They can be particularly damaging to firms who rely on catalogues to send bulky price information to customers. ? The costs of an imperfectly indexed tax system: if tax thresholds are not changed as nominal wages rise, people who were previously just below the boundaries could actually end up being taxed more than when they were earning less (nominally). ? Front end loading – this is the cost of servicing nominal debt contracts. 2) Unanticipated inflation – with this the costs can be much higher. They are as follows: ? Redistribution costs between borrowers and lenders.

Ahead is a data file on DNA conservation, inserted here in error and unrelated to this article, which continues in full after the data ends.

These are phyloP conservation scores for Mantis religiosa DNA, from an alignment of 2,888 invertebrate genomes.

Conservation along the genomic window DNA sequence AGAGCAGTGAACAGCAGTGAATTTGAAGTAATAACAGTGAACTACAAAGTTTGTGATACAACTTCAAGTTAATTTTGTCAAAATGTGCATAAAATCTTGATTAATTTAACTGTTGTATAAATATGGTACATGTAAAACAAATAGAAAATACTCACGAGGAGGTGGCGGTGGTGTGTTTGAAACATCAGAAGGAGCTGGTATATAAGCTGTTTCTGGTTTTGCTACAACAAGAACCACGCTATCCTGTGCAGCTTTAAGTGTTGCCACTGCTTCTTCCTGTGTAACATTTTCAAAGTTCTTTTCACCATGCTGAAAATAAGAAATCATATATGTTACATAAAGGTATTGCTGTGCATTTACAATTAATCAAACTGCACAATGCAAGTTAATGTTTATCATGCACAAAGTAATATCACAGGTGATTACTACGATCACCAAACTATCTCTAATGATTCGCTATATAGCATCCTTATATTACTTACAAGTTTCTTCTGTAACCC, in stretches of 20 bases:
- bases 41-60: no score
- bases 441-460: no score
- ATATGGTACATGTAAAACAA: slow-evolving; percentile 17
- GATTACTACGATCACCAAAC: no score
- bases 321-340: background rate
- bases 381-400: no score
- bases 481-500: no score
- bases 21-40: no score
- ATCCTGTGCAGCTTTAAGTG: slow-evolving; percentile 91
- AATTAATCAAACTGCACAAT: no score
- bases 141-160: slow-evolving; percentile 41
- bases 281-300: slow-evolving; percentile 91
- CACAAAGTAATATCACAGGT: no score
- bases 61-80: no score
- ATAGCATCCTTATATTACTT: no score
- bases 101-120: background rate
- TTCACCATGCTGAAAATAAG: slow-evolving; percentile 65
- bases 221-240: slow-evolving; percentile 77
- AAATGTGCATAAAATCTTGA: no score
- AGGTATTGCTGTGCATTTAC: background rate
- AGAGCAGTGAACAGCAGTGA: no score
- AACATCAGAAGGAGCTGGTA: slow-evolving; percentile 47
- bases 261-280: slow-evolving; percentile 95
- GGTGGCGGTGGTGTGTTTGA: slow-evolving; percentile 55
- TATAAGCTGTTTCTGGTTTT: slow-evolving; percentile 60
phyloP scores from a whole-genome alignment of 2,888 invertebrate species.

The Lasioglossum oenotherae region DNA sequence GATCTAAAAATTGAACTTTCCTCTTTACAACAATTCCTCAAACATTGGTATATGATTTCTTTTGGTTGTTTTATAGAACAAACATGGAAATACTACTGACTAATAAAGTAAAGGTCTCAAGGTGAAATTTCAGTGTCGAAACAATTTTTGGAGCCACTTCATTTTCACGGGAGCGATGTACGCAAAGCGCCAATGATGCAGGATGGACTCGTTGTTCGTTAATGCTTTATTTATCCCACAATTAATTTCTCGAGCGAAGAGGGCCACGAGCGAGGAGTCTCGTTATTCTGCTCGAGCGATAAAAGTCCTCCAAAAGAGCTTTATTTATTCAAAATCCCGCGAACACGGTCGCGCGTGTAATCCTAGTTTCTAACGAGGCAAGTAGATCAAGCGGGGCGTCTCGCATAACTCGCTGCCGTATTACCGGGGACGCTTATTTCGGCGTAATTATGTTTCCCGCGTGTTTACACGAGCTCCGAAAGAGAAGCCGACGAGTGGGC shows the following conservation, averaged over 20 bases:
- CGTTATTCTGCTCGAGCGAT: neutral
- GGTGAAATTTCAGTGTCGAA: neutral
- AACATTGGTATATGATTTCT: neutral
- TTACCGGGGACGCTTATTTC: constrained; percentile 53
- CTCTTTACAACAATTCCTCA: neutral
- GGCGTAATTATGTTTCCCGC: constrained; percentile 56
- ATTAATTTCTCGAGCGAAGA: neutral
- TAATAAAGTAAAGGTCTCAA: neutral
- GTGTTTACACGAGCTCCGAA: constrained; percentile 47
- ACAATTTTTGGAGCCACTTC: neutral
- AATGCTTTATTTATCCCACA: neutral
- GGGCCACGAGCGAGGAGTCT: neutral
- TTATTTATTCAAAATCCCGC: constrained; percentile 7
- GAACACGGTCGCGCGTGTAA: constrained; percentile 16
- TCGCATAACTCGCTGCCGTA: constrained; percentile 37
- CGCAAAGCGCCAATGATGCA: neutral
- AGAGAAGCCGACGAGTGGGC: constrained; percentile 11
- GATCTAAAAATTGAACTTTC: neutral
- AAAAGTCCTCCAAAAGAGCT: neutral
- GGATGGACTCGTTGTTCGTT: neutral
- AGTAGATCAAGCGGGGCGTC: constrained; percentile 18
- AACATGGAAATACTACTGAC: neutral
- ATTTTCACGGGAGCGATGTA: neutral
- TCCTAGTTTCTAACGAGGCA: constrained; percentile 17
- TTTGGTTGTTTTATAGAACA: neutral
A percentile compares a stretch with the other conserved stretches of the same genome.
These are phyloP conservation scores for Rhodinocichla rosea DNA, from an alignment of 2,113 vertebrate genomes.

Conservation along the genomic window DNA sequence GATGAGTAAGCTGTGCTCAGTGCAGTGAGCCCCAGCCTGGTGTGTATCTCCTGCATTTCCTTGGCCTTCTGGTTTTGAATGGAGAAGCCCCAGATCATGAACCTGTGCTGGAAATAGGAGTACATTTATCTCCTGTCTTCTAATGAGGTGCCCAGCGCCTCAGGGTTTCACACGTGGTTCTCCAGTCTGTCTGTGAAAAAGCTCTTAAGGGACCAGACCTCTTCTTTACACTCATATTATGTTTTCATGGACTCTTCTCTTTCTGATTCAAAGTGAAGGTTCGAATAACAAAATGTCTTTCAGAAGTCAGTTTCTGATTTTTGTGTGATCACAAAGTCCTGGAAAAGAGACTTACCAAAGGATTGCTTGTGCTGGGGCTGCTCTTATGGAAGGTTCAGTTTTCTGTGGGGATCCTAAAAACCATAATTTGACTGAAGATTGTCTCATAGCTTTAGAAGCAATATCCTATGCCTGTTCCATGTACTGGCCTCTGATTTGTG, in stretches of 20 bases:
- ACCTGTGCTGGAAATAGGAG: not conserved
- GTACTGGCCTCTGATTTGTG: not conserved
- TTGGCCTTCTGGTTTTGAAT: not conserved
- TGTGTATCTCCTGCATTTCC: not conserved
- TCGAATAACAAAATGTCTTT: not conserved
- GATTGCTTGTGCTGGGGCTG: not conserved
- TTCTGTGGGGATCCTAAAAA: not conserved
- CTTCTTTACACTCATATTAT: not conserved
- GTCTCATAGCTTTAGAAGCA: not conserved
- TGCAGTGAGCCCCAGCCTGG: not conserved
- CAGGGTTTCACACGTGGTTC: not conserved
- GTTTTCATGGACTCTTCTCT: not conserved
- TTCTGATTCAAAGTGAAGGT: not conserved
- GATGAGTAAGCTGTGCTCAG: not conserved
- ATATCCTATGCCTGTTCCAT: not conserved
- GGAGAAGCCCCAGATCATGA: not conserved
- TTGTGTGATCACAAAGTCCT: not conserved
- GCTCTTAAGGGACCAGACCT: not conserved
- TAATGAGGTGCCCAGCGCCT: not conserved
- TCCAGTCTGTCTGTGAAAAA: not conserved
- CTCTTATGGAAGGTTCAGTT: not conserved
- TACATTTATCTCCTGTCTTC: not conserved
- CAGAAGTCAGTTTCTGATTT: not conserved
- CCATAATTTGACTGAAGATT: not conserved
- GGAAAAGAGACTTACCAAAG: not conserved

This redistribution occurs when the real rate of inflation exceeds the real rate of interest, so people who have borrowed money can actually end up paying back less than the value they borrowed. ? Distortionary effects 1) Confusions between relative and average price levels 2) Discouraging long term investment projects – if there is too much uncertainty over future rates of interest and inflation, cost benefit analysis cannot be applied to future projects and investments, returns cannot be calculated so less investment takes place. 3) Savers and Lenders may demand a risk premium – if they recognise the problem of redistribution costs, they will want to increase their interest rates to allow for this. 4) Savers and investors may form different expectations of inflation, possibly resulting in a misallocation of capital: if an entrepreneur with a safe project approaches an investor who thinks the future is risky, he may be offered a rate of interest that is too high for him to make sufficient profit, and so the project will be shelved. However, if an entrepreneur with a risky project approaches an investor who thinks the future safe, he will be offered a more affordable rate of interest than if inflation was stable – and hence a misallocation of capital results.